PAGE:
3.9 Mild memory problems

Some people with Parkinson’s experience mild memory problems (or mild cognitive impairment). This is when a person has problems recalling things, finding words and making decisions. People often experience this in the earlier stages of Parkinson’s. They may have problems with planning, multitasking, moving quickly from one activity to another or doing tasks in a particular order.

Problems with attention and concentration can make daily tasks, such as reading a newspaper article from start to finish, more difficult. People may also experience slow thought processes, so it could take longer to make decisions or respond in conversations.

If a person has had surgery for Parkinson’s, such as deep brain stimulation, they might have some specific problems with talking, concentration and complex thinking. However, some people who’ve had surgery have found that it improves their memory.

While many people can experience mild memory problems, this does not necessarily indicate a more serious problem such as dementia. It is vital that a person’s condition is reviewed by a specialist because sometimes it may seem like they are experiencing dementia symptoms, but they may actually have mild memory problems or other communication difficulties.

What are the causes?

We still don’t fully understand why thinking and memory problems occur. However, they could be caused by problems in the brain pathways that pass messages from one part of the brain to another.

Reasons other than Parkinson’s include anxiety and depression, sleep problems and an unhealthy diet.

Treating mild cognitive impairment

Some Parkinson’s medications, particularly levodopa, can improve thinking and concentration. But other Parkinson’s drugs, such as anticholinergic drugs and dopamine agonists, may have a negative impact on thinking, particularly in older people with more serious thinking and memory problems. We will look at these drugs in more detail in Section 4.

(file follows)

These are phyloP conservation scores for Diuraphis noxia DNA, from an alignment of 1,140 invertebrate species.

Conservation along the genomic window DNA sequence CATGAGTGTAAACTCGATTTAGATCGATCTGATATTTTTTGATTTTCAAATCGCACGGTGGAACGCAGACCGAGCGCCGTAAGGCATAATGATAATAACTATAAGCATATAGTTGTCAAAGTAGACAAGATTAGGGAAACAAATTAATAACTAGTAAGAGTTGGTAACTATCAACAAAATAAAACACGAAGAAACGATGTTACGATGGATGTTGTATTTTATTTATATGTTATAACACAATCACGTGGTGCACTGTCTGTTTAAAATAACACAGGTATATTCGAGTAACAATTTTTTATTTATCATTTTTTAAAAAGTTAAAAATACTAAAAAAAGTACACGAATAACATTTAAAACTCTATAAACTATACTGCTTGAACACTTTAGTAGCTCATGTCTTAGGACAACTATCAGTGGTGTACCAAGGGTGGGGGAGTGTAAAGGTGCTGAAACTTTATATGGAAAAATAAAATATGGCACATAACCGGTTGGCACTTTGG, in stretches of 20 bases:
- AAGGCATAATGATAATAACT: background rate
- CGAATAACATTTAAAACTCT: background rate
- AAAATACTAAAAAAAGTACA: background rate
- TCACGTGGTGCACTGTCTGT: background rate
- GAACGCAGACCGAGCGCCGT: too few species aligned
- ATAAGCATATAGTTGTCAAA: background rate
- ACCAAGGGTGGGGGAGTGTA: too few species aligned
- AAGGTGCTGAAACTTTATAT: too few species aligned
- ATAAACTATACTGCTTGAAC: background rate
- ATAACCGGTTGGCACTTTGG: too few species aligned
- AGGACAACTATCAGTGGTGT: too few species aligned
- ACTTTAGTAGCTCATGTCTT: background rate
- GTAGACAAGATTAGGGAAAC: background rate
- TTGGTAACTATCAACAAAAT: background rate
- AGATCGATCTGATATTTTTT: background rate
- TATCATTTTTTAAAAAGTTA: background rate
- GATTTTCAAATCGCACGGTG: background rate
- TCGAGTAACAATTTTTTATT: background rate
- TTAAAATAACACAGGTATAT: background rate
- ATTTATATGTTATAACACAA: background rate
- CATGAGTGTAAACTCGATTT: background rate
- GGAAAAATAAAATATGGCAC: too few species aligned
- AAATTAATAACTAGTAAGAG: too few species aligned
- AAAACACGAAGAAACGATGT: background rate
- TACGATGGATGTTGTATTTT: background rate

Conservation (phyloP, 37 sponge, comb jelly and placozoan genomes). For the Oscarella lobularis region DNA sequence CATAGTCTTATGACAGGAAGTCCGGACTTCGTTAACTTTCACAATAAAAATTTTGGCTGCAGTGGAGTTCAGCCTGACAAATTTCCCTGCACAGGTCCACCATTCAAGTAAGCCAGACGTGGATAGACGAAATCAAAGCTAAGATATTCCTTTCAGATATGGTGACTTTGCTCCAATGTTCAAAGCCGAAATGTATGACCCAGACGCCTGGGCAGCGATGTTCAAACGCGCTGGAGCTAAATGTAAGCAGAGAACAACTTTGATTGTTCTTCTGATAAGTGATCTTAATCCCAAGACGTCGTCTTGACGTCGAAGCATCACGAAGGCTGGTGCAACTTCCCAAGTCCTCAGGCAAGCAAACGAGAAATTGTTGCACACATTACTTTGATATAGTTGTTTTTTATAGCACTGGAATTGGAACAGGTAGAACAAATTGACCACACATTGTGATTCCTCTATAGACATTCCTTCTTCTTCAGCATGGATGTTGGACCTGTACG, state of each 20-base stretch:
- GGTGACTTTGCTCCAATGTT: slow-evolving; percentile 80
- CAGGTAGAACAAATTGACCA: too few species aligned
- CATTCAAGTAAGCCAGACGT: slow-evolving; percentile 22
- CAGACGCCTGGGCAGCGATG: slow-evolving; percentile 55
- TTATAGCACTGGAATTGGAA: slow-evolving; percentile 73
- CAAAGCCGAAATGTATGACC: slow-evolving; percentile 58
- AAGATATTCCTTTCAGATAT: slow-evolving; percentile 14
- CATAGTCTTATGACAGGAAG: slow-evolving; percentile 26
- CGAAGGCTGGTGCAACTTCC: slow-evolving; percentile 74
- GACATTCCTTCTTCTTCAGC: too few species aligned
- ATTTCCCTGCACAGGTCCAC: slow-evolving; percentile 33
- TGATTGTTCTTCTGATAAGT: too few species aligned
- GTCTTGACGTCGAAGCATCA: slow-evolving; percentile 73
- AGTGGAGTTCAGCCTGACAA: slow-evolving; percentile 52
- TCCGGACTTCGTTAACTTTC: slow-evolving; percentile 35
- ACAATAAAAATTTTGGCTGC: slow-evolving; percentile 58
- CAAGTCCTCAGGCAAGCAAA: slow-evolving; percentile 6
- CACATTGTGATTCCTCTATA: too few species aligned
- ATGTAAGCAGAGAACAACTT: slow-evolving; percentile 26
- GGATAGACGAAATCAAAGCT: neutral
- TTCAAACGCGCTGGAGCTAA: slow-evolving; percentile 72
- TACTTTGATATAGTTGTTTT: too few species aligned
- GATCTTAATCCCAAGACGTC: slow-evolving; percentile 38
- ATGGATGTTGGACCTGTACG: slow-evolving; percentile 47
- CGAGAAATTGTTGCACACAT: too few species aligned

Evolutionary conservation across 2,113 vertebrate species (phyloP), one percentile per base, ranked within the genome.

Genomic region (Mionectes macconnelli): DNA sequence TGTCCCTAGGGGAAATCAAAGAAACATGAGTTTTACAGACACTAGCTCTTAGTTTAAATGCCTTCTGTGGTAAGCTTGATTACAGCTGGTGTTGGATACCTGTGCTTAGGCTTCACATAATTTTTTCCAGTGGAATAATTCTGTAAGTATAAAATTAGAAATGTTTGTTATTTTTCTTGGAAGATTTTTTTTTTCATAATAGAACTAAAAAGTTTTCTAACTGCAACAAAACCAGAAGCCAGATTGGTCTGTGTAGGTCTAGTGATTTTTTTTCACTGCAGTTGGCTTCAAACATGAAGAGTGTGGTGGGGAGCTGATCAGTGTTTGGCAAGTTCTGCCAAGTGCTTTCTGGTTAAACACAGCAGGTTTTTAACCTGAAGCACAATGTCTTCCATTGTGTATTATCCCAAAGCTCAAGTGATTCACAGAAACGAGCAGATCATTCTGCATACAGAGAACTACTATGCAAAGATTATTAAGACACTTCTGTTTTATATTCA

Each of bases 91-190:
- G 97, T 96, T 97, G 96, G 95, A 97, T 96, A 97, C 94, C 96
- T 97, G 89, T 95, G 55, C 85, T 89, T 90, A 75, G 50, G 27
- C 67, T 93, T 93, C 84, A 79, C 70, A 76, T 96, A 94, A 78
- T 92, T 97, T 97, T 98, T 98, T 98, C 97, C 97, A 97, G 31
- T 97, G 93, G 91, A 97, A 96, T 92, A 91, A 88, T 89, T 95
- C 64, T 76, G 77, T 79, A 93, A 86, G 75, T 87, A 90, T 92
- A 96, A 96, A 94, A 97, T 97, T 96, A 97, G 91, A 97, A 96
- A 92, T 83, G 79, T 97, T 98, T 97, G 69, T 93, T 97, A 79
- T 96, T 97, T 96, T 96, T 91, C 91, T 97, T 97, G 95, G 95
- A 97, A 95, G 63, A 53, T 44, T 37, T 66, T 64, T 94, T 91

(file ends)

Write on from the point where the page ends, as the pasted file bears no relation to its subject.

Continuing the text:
A person with Parkinson’s should see their GP, specialist or Parkinson’s nurse about any memory or thinking problems as there may be medication that can help. They may also be referred to a psychologist.

Actions to be taken

If you think that thinking and memory problems are starting to affect a person’s daily life, there are techniques you can use to help them, including the following:

  • Visual prompts: Calendars, clocks, noticeboards and notices around the home can help jog people’s memory and provide helpful reminders.
  • Routine and organisation: Try to avoid change in their daily routine.
  • Memory aids: A lot of people find medication dispensers useful to help remind them when to take their medication.
  • Verbal strategies: Keep explanations clear and simple. You could also write messages down as well as talking to a person face to face.
  • Maintain independence: Encourage people to stay as active as possible.

Find out more in the Parkinson’s UK information sheet on mild memory problems [Tip: hold Ctrl and click a link to open it in a new tab. (Hide tip)] .

3.10 Parkinson’s dementia